Wyclef Jean’s message to Canadian tech leaders — Discover underrepresented talent today
As the day for main stage talks at Elevate Conference in Toronto wrapped up, I was impressed by the great talks I’d heard (which I’ve summarized in my latest article for Betakit). However, one of the talks that stood out as quite different from the rest, was from acclaimed artist and music producer Wyclef Jean. Elevate attendees heard Jean preach diversity, reveal that his birthday is the same date as Canada’s cannabis legalization (Oct. 17), and even rap in English, Spanish and French.
Jean’s talk was unique, probably due to his confidently casual delivery and comedic interludes. He started out by joking with the crowd saying that he’d probably have to prove to us how geeky he was in order to earn our confidence. Hailing from Haiti and growing up as an immigrant in New Jersey, he told us the story of how he and his former bandmates in The Fugees recorded their second album “The Score” in his uncle’s basement. They had to use sine waves on a computer to recreate the sound of a Rhodes keyboard because he said they couldn’t afford the actual instrument.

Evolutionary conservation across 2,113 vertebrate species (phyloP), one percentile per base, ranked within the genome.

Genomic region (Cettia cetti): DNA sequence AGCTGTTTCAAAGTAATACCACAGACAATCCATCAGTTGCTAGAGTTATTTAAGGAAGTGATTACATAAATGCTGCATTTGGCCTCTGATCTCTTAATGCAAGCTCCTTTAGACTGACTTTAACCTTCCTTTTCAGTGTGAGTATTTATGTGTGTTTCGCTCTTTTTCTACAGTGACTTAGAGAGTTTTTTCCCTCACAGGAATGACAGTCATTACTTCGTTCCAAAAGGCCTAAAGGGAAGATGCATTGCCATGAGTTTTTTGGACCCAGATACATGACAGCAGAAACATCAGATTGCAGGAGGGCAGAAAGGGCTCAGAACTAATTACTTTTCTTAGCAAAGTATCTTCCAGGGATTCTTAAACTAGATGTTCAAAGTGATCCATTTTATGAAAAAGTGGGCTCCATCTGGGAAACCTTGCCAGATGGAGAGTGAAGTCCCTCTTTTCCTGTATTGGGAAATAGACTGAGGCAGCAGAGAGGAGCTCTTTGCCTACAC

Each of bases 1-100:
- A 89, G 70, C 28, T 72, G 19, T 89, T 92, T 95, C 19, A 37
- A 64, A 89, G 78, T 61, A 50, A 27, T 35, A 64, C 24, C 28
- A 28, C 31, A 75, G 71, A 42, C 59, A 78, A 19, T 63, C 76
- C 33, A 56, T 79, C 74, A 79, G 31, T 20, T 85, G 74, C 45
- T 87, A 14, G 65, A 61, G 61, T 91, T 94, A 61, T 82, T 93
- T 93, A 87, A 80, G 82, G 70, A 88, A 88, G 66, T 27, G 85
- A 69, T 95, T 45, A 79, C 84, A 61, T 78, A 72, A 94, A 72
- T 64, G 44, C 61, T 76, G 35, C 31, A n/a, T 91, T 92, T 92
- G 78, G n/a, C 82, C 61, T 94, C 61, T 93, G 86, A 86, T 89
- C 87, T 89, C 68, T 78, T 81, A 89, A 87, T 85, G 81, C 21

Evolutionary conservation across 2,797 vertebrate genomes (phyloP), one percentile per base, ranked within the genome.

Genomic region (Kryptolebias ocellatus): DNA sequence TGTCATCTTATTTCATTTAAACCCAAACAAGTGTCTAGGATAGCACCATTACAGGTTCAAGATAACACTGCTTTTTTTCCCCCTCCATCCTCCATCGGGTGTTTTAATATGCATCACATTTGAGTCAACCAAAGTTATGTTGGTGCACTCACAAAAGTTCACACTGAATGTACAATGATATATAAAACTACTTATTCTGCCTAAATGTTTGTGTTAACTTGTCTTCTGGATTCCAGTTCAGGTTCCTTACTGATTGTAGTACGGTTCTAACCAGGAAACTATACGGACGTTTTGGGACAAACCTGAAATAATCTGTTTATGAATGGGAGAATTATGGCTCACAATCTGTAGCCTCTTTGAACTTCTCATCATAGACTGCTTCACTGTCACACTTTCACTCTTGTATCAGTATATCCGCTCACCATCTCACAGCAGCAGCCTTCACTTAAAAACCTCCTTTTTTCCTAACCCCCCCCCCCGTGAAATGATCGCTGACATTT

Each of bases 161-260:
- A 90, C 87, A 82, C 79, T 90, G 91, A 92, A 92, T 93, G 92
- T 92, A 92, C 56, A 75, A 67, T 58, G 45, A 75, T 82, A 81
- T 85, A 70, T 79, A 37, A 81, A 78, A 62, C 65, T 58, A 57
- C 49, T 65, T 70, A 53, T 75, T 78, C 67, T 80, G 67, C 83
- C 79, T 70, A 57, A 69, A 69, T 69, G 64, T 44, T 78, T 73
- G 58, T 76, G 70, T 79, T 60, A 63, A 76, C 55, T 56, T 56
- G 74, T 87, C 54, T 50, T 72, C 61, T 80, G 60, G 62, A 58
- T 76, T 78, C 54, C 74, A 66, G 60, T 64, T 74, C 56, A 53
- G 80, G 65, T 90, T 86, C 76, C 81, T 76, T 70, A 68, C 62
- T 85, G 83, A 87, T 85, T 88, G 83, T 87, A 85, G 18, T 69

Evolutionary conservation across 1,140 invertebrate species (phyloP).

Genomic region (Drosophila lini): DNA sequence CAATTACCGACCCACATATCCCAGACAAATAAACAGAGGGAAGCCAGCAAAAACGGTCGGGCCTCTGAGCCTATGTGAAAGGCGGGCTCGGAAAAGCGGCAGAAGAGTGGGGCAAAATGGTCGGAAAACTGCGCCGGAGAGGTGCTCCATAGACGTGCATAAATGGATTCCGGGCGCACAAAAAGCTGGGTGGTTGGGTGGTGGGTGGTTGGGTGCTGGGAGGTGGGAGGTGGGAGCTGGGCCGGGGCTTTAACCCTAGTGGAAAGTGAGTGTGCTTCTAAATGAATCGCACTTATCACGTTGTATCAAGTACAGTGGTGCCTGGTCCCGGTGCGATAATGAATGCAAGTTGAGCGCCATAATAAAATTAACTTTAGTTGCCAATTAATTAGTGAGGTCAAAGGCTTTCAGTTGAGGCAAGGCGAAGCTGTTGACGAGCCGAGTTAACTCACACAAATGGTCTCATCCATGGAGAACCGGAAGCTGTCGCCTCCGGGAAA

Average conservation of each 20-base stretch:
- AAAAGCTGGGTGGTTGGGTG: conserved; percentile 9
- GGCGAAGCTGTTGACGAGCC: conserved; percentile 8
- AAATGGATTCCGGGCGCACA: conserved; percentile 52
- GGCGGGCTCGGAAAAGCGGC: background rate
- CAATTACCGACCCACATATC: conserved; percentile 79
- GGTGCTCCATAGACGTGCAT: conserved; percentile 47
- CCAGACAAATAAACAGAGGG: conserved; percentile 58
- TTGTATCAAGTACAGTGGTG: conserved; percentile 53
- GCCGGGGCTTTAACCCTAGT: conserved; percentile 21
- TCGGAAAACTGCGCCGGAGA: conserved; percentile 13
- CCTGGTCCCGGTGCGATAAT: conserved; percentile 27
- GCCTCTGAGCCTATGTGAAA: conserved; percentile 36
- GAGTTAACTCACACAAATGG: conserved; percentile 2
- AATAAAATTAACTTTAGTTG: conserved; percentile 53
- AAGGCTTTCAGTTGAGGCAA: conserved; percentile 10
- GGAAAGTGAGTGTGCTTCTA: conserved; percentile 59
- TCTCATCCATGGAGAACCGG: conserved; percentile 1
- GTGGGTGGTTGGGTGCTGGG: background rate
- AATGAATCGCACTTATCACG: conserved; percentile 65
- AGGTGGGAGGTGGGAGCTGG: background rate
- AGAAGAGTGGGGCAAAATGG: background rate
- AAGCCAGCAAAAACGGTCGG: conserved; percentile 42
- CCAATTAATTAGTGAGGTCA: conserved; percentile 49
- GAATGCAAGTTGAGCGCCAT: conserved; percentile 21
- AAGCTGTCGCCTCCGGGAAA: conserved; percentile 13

Jean revealed his entrepreneurial dimensions as he’s now developing a new hip hop guitar which has strings on the front and a drum machine on the back. He admitted, “I don’t have money like Jay-Z and P.Diddy yet so I am taking a risk to create a new instrument that is revolutionizing the game.”
Today Jean is empowering underserved communities and youth through his mixtape project, “Wyclef Goes Back to School.” He said he’s touring schools to discover new talent and Jean said that he wants to see other culture curators adapting analogue talent discovery paths, rather than just relying on algorithms from YouTube or music streaming services. Her reminded us that when he discovered Beyoncé it was in-person and in those days there was no online source to check for popularity or download numbers. It was just about pure talent recognition.
“The media playing field isn’t level, but I want to make mine level. We have incredible talent,” he said. For his new project he’s bringing together diverse young contributors on the mixtape, and he’s discovering their own stories.
Jean’s message to Elevate’s attendees and Canadian tech leaders was clear:
“I want to see more tech companies help discover underrepresented talent.”
— I hope Canadian tech leaders do. Jean’s story about his determination in the face of tough odds and his passion to discover talent from underrepresented groups is thought-provoking for us all. I know I’ll be thinking more about what I can do in my career to support diversity in tech. Thanks Wyclef for the talk — I’ll be paying more attention to this and staying tuned for what’s to come.